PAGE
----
Jack and the Bean-Stalk. 4stained his face with walnut-juice, and put onother clothes, and set out up the bean-stalkagain. He went to beg of the giant's wife, butshe was a long time before she would let himin. At last she took him to the kitchen, gavehim some plum tart and milk, and let him sleepin a closet where the pans were kept. Whenthe giant came in, he said he smelt fresh meat;but his wife said it was only a dead horse, andshe gave him a large loaf, and a whole cheese,and a pailful of beer for his supper. When hehad done, he took out his money-bags, andcounted his money till he fell asleep. Then Jackcame out on tiptoe, lifted up the heavy bags andmade haste to the bean-stalk, where he was gladto let the bags slide down first, and then to slideafter them. Now they were rich, for it was theirown money, and Jack's mother lived like a lady.Still Jack did not forget what the Fairy hadtold him to do, so he climbed up the bean-stalkonce more, and went on to the house of their


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Jack and the Bean-Stalk.5giant.But he tried a long time before the oldwoman would let him in, for she said her hus-band had been robbed by beggar boys.But inthe end she gave him a cake, and, before thegiant came in, hid him in a copper, and set around of beef on the table to stop her husbandfrom looking for fresh meat.He ate all the beefand drank so much rum that he could not stand,but lay back, and called for his harp.His wifebrought the harp, which was silver, with goldenstrings, and when the giant said, "Play," it playedthe sweetest music you ever heard. Then Jacksaid, " I will have the harp,"and as soon as thegiant began to snore, he took up the harp, andran off.But the harp was a fairy, and it called out,"MasMaster Master!" till the giant awoke, and ranafter the boy; but for all his long strides he wasso drunk that Jack got to the bean-stalk first,and you may be sure he was not long in com-ing down.Then the giant began to come down..;x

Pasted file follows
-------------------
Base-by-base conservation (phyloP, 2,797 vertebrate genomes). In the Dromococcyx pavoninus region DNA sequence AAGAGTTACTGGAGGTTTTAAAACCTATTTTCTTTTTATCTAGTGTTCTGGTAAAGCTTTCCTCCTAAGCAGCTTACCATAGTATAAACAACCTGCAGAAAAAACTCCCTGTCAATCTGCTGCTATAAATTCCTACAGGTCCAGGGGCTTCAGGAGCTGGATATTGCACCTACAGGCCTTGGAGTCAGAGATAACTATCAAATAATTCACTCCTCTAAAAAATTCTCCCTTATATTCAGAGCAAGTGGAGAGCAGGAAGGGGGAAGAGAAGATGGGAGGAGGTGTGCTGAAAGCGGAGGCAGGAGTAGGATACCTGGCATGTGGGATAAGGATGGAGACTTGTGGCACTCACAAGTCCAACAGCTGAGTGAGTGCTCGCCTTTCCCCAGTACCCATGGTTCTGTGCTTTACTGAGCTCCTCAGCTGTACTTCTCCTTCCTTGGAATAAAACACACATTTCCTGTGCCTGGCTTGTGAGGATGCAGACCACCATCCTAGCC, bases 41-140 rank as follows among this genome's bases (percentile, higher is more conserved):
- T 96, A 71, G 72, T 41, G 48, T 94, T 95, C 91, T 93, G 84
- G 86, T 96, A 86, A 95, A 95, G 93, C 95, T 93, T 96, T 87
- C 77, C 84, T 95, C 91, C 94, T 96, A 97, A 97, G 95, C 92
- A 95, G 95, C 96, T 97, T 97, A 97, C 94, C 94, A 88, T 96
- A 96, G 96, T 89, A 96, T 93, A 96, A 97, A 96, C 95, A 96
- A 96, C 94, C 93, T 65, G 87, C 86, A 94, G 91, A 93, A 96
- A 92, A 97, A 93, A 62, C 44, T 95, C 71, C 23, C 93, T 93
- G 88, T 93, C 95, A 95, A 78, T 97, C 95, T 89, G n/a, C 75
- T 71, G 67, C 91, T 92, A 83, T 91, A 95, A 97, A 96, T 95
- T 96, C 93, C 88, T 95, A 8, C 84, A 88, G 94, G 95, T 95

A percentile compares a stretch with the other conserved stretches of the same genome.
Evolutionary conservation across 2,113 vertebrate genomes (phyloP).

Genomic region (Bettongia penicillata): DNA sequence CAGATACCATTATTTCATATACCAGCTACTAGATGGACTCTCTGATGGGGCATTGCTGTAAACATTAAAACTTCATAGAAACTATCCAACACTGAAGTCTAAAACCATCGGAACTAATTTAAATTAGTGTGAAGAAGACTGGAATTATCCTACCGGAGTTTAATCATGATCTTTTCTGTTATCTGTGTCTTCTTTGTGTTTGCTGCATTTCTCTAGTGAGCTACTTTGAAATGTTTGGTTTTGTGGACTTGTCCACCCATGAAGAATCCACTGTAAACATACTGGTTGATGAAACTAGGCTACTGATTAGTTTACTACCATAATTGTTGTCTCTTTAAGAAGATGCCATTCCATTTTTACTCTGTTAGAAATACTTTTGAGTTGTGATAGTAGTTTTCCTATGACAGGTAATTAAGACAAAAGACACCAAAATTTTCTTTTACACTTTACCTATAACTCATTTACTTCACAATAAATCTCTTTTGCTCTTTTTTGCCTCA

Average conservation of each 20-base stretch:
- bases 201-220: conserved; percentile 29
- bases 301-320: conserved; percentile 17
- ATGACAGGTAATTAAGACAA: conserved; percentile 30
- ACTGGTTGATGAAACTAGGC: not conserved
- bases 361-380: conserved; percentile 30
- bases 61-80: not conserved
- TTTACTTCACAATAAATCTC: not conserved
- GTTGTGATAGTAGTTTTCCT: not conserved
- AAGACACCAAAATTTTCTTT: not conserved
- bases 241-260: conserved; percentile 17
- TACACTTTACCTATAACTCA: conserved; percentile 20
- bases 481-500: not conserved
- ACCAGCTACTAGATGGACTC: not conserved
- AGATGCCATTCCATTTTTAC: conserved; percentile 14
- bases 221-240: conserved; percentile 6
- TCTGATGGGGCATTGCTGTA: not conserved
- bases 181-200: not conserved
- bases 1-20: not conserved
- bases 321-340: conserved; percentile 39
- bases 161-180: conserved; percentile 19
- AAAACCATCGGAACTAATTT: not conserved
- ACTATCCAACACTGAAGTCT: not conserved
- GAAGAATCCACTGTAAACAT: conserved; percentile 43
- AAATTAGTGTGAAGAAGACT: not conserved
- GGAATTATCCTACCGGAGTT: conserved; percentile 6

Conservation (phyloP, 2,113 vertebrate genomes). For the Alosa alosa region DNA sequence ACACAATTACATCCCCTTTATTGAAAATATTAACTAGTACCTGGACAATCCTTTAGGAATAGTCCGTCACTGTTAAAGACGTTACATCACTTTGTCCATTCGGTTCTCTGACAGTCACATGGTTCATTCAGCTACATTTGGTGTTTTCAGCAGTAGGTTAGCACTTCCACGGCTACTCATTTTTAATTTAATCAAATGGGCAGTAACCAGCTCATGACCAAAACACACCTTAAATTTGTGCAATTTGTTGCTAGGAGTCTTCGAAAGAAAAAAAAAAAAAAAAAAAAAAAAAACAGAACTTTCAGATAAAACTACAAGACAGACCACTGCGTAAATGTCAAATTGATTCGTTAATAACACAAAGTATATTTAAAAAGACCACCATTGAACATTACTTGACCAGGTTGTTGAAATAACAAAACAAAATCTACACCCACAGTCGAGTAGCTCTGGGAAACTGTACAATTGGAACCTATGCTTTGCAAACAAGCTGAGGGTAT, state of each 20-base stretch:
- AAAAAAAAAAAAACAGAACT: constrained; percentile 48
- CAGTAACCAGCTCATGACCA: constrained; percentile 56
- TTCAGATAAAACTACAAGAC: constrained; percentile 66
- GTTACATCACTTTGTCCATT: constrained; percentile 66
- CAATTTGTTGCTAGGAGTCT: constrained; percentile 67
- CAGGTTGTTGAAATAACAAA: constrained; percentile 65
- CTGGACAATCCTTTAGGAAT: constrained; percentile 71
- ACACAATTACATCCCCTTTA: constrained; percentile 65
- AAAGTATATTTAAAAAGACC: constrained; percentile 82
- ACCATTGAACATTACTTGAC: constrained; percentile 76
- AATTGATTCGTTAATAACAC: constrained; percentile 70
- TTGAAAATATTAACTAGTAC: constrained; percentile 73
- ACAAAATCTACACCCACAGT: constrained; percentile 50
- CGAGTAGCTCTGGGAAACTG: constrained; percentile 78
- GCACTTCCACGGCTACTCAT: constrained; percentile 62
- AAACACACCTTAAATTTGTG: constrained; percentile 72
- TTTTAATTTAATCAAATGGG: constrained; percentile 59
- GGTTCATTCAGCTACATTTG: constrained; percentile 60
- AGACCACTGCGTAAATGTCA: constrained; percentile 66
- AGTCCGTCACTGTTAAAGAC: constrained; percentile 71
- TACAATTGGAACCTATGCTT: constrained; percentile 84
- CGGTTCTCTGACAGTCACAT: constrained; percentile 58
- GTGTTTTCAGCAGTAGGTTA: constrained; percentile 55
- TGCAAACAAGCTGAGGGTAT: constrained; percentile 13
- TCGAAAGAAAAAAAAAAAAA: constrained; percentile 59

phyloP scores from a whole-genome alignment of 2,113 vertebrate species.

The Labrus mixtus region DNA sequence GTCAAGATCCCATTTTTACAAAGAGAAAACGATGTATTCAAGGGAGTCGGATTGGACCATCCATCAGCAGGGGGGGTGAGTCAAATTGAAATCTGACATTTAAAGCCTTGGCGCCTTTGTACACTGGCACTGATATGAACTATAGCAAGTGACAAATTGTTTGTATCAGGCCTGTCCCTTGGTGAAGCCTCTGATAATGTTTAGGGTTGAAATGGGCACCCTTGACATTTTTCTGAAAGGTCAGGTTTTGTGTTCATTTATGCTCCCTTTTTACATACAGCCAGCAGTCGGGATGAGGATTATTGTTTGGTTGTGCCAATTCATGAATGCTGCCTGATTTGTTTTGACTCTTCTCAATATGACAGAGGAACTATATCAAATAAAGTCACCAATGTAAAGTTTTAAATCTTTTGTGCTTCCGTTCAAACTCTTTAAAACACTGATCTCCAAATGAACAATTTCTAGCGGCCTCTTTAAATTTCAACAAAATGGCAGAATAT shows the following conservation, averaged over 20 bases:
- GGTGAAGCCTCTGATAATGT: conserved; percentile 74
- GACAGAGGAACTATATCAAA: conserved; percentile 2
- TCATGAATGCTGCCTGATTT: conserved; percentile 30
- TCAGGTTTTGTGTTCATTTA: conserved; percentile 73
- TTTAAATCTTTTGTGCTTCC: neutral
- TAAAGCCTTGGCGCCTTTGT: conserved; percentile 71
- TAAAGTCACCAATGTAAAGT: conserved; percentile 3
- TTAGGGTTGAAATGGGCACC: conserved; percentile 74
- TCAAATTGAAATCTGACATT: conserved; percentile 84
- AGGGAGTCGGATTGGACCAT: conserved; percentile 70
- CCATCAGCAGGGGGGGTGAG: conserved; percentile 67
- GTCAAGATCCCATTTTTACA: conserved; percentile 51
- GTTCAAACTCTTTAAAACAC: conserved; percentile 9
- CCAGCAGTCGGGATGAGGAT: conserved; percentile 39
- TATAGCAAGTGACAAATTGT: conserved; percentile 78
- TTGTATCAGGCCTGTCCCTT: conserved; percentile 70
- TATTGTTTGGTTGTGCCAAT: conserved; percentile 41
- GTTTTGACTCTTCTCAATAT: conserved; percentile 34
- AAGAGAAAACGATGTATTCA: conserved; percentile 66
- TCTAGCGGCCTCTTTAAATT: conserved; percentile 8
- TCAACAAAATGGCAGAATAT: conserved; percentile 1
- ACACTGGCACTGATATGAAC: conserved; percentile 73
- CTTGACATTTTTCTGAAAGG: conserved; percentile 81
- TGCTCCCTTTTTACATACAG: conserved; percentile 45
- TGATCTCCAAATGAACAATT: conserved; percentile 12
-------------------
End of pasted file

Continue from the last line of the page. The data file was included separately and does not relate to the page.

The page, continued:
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I,7acand Mel~Bean.- Slalk.after him, and when Jack's mother saw the wick-ed wretch, she criedout for fear; but Jacksaid,His"Never fear, mother, but bring me an axe.mother made great haste to bringhim anIaxe;be-then Jack, who was now grown a stout lad,ganto hew down the bean-stalk.When the last bean-stalk was cut through,Jack and his mother ran a good way off, andthey saw the giant fall down from a greatheightto the ground, which shook with his weight; andwhen they went up, they found he was quitedead. Then the good Fairy came and touchedthe bean-stalkwith her wand, and it was carriedaway by the wind, which Jack's mother was verygladof.Then she gave them all their richesthat the. giant had stolen;;but Jack gave theas she liked, and hegiant's kind wife asmuchgrew up after to be a very goodnever more idle or careless.boy, and was-

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Jack and the beanstalk
Full Citation
Permanent Link: http://ufdc.ufl.edu/UF00023611/00001
 Material Information
Title: Jack and the beanstalk
Series Title: Aunt Louisa's big picture series
Physical Description: 10 leaves.
Language: English
Creator: McLoughlin Bros., inc ( Publisher )
Publisher: McLoughlin Brothers
Place of Publication: New York
Publication Date: c1880
Subjects / Keywords: Fairy tales -- 1880   ( rbgenr )
Publishers' advertisements -- 1880   ( rbgenr )
Baldwin -- 1880
Genre: Fairy tales   ( rbgenr )
Publishers' advertisements   ( rbgenr )
novel   ( marcgt )